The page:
Did PHI interfere with, influence, or coerce employees in their selection of a representative?
OPEIU asserts that PHI interfered with the laboratory conditions when it instituted a new pay scale providing increased wages and benefits to its pilots during a re-run election held to address election interference. OPEIU asserts that PHI's restructuring of its salary scale in the midst of a re-run election should be viewed in light of the Board's initial finding of carrier interference. Specifically, OPEIU notes that the timing of the announcement and implementation of the new wage scale coincided with announcement of the re-run election and the ballot mailing. For example, OPEIU notes that PHI sent each employee a letter detailing the exact amount of their wage and benefit increase on the day before the ballots were mailed.
Further, OPEIU asserts that the Carrier interfered with the election by improperly posting the Board's Notice and Sample Ballot, and by including a cover sheet stating its belief that "remaining union free" is in its employees' and customers' best interests.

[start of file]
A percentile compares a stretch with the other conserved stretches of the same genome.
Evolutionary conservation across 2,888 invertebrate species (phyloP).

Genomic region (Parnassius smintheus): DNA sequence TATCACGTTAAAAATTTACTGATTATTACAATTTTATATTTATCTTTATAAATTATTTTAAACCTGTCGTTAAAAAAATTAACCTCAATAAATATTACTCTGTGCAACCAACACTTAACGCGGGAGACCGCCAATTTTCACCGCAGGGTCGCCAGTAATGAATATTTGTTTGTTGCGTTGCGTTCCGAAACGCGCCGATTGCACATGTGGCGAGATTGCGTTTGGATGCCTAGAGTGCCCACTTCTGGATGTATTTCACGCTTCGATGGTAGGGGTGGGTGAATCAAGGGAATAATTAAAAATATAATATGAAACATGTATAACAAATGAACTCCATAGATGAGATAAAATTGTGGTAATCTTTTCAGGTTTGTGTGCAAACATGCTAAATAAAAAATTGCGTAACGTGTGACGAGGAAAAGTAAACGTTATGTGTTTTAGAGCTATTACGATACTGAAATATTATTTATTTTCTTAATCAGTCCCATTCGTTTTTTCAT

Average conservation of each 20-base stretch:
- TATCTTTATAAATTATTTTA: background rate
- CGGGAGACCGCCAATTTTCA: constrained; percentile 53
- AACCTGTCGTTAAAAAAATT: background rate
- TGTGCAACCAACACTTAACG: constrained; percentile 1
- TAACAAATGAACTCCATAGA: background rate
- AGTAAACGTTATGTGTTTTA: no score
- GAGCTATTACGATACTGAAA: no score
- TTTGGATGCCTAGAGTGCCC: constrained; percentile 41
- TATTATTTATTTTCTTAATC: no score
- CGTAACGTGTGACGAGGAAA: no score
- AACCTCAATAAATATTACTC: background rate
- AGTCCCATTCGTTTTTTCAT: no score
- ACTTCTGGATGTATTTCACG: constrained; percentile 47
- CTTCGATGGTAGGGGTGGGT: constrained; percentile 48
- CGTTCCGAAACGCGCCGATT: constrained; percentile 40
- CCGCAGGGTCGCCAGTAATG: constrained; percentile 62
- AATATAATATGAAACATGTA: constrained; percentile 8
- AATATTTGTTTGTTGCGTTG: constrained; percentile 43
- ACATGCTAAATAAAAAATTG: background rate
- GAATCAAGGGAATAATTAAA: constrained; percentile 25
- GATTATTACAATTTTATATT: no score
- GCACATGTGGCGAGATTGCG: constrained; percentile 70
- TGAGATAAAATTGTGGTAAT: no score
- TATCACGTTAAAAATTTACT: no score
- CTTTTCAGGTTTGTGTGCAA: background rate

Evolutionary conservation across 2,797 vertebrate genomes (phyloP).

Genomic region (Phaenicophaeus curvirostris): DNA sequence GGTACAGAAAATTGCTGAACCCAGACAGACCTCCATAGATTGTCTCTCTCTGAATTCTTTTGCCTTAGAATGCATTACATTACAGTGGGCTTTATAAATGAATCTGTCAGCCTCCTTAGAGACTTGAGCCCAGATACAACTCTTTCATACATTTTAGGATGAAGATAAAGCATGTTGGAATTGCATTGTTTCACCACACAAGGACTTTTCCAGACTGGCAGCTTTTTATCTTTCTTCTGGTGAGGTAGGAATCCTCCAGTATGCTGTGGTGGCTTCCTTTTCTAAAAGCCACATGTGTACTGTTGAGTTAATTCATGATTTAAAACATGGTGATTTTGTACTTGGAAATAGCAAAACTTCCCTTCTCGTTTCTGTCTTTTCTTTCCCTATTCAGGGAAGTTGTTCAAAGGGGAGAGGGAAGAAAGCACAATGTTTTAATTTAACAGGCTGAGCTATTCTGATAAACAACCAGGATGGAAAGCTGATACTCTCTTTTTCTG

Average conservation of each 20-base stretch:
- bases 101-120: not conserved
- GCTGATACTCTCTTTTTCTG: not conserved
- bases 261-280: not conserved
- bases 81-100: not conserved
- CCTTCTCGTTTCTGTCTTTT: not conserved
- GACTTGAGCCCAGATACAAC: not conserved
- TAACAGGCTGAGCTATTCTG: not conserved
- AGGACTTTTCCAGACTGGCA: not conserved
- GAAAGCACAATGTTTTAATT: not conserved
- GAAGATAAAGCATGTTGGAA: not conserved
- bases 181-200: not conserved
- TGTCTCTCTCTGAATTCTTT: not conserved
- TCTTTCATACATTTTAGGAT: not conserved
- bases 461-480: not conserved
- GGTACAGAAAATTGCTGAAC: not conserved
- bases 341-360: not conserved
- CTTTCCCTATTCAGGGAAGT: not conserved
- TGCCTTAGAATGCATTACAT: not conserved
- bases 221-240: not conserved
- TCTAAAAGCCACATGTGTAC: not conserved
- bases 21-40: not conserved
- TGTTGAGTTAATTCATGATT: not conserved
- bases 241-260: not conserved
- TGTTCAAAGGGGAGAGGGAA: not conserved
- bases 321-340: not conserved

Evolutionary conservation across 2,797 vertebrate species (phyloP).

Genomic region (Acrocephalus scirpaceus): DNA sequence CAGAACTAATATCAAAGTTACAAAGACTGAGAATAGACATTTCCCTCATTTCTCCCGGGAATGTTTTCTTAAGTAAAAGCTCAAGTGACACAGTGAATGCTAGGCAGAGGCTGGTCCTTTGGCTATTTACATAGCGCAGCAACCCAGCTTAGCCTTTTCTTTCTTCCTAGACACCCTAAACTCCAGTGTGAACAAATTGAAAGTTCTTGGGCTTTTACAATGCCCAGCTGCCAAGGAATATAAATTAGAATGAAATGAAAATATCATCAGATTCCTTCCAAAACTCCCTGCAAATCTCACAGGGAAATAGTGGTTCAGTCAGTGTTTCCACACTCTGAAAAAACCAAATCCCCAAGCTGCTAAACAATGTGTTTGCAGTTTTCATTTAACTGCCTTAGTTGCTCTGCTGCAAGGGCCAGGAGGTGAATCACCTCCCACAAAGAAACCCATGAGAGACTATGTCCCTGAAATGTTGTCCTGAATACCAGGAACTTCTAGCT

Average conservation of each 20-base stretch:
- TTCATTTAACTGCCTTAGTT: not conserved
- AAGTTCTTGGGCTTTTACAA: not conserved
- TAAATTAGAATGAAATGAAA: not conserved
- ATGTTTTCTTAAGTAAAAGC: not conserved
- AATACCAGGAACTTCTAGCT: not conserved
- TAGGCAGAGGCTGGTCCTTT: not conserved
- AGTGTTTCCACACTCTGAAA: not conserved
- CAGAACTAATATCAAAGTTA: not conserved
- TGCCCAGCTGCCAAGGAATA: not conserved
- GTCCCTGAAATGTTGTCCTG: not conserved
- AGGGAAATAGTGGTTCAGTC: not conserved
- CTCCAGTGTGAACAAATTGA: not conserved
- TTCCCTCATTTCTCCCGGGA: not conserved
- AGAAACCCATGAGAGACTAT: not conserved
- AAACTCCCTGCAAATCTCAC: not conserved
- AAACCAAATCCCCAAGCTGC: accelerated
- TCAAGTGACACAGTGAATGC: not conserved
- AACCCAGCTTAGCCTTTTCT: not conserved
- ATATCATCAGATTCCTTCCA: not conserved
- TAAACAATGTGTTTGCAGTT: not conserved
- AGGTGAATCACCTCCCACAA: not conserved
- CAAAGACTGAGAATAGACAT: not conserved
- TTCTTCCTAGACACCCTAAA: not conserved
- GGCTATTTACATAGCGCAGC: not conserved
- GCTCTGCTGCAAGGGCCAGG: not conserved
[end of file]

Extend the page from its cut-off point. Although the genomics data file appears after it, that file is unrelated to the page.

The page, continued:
OPEIU urges the Board to issue a certification based upon a check of authorization cards because the Carrier's "brazen conduct" in increasing wages during the re-run election will have a long lasting impact on the voters.
In addressing PHI's appeal of Mediator Sims' status change rulings, OPEIU asserts that the Representation Manual has no provision for the appeal of such rulings. If an appeal is permitted, OPEIU argues that it should be rejected on its merits because the six individuals at issue are management officials who campaigned against OPEIU at the behest of PHI.
PHI asserts that it created, announced, and implemented a new pilot compensation system as part of a comprehensive compensation plan restructuring. PHI maintains that the new compensation plan was created and implemented "for reasons having nothing to do with the OPEIU or the March 31 election and it did so before the election was ordered." Specifically, PHI maintains that the new pay plan was created, announced, and implemented "solely to respond to and remedy a critical business problem it was experiencing in retaining and attracting pilots and mechanics."